How did this experience of making this film change you as a storyteller, as a creative person? What ended up being your biggest takeaway from making this film?
Gillian Wallace Horvat: I think in a really good way, it reignited my love of underground filmmaking. Because I feel like this is not an independent film, this is an underground film. We really made it outside of all of the institutions of the system, including the independent film system. And I'm really pleased that it's done as well as it has, because that really speaks to the quality and the authenticity that comes through on underground films, as opposed to films that go through a more typical, independent film pipeline, where everybody's on their way in or out of the studio system or trying to create this parallel system that is very much based on the studio system. Whereas, the underground world is very raw—for better or for worse. You have very, very, very few resources and you're compensated for that with total creative control. And the nice thing is, is that with that total creative authority, I didn't fall flat on my face here, which feels great.
What are you working on these days then?
Gillian Wallace Horvat: Well, right now I am working on an independent film as a writer. And so my next project is with Olivia Kuan, who's the DP in the film. She's going to make her directorial debut. It's so cool. She hired me to write a script for her about a woman who was a pioneer in sports journalism. Her name was Anita Martini, and she was the first woman to ever get on the field at a baseball All-Star Game, and she was the first woman to break the locker room barrier and do a locker room interview with a professional sports team.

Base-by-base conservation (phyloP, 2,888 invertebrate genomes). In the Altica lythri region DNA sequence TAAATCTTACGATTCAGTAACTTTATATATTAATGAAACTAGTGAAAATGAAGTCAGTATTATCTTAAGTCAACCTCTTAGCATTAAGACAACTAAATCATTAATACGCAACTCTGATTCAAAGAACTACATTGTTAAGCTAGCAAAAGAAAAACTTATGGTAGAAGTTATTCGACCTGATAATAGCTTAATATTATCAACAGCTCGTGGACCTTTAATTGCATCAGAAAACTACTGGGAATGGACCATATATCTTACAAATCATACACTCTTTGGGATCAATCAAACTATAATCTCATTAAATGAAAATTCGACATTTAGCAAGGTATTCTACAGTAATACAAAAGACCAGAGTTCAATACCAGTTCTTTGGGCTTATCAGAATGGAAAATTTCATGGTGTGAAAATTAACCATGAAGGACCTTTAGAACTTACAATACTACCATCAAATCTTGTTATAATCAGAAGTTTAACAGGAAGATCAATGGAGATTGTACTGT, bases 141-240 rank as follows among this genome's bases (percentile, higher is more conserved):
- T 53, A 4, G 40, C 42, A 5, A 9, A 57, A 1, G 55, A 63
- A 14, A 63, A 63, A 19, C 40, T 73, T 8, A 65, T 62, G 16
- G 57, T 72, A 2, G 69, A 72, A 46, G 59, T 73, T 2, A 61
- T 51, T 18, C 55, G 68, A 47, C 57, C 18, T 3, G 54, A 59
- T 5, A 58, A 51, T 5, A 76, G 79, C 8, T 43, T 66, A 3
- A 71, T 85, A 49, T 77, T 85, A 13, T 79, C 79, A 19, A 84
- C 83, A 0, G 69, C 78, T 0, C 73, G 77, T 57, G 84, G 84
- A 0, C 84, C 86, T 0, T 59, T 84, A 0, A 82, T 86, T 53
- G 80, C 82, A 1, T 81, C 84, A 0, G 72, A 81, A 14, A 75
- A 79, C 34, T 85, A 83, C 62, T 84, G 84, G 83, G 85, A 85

Even though it's a much more conventional genre, the biopic and the sports biopic, I really want to radicalize it formally and also by paying my respects to a woman who was a complicated person, but made room for women who came after her and was pretty quickly forgotten. And, also, she found herself fighting the same battles over and over again against male gatekeepers. And so I think that if I could hopefully find a niche for myself making stories about strong women, that would be cool. But I also have other scripts that I'm working on that are super different, that are really dark and have really dark male characters at the center because I actually love writing troubled men. That voice comes really easy to me. There's this thing that I feel like I know what men are thinking and are saying about me, but aren't articulating it and I just can tap into it so quickly. So I’m excited to do something like that eventually, as well.
But I do feel like even though this film is pretty abrasive, it's also very entertaining. And I don't believe that I had shut myself out of the industry by criticizing it, because I think that because of the success of this movie, I've proven that I'm a commodity that makes money and people just want to work with people that they think will make them money. If people think you'll make money, then they want to work with you, and I hope that I’ve been able to go out there and prove myself as someone of value with I Blame Society.